Coles & Woolies Are Charging Aussies More For These Local Products Than Overseas Stores

Reddit users have noticed that Australian made products are cheaper overseas than they are right here in Aussie supermarkets.

In a post made to r/Australia, Reddit user u/MrBryl shared a photograph of a 500g bag of San Remo spaghetti, made in Adelaide, on sale in Kuala Lumpur for RM5.60, or about $1.77 in Australian dollars.

Coles and Woolies both currently sell the same packets for $2.95.

In another post, user u/salmonavacado claimed that original and dark chocolate Tim Tams were more expensive in the Aussie supermarkets than in Japan. They claimed the two packets of biscuits were on sale for ¥428, or about $4.22.

Coles and Woolies currently have those same biscuits on sale for $4.50 each.

Admittedly, it’s not a huge difference, and with Japanese tax added on it would work out about the same. But people were nonetheless shocked that a biscuit made right here in Australia could cost exactly the same more than 7,000 kilometres away.

Other more expensive products pointed out by commenters include beer, lamb and Vegemite.

“My Aussie mate lives in Wisconsin, he gets his Australian lamb cutlets from his butchers for $14 a kilo,” one user wrote.

“Here in Sydney Lamb cutlets are between $45 -$50 a kilo, we get ripped off in Australia.”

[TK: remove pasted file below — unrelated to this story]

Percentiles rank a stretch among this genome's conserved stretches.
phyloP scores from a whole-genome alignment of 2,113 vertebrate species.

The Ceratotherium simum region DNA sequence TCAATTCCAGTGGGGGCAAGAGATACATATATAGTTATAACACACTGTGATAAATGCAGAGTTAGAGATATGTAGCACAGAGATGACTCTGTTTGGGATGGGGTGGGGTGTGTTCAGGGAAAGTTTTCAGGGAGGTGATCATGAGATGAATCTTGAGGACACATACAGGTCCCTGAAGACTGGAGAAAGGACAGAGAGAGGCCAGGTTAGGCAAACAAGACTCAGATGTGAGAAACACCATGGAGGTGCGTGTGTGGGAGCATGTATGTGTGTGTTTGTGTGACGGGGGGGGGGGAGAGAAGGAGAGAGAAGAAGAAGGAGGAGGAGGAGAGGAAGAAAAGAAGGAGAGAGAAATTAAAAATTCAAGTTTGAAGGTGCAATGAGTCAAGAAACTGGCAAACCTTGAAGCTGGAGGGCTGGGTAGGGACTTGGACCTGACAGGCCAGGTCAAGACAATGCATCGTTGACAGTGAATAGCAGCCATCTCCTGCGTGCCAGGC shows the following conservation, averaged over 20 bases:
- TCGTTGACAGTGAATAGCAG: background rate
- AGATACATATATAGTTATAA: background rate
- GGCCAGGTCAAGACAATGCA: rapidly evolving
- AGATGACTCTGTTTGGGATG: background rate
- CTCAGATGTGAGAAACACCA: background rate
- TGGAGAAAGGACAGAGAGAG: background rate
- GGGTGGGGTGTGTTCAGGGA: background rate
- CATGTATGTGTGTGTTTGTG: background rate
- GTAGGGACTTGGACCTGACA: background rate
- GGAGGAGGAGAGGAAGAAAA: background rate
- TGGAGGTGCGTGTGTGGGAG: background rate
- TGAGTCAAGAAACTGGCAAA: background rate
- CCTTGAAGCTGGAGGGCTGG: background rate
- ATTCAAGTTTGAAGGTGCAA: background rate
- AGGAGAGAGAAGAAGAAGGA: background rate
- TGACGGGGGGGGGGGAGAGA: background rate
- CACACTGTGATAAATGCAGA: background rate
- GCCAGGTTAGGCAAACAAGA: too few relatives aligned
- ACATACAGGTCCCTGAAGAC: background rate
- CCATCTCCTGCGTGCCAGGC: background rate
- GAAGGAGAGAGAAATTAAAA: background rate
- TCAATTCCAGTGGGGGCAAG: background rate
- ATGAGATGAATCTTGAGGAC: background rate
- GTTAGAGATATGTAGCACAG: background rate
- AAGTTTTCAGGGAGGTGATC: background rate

As for Vegemite, a 220g tub would set you back £2.20 (or about $4.11) in British supermarkets ASDA and Tesco. At Coles that same tub, made in Port Melbourne, would cost you $5, despite not having to travel 16,000km to the shelves.

Supermarket prices have been a hot topic of conversation in recent months. Earlier today, Leader of The Nationals David Littleproud renewed his calls for a price inquiry by the Australian Competition and Consumer Commission (ACCC). He accused the supermarkets of “gouging” prices, adding that “immediate action” was needed.

“We think there should be a price monitoring inquiry,” he said in a radio interview on 2CC this morning.

“They are cleaning you up. And then when you talk about fresh fruit, watermelons, they’re paying farmers about a dollar a kilogram, yet they’re charging over four. Let me tell you, as someone who used to pick water and rockmelons, you simply throw them in a bin and they end up at the supermarket.

“There is not a lot of on-cost to it.”

Littleproud is calling for the ACCC to investigate on top of the Price Inquiry currently before the Senate. The first Senate hearings are expected to be held early next year.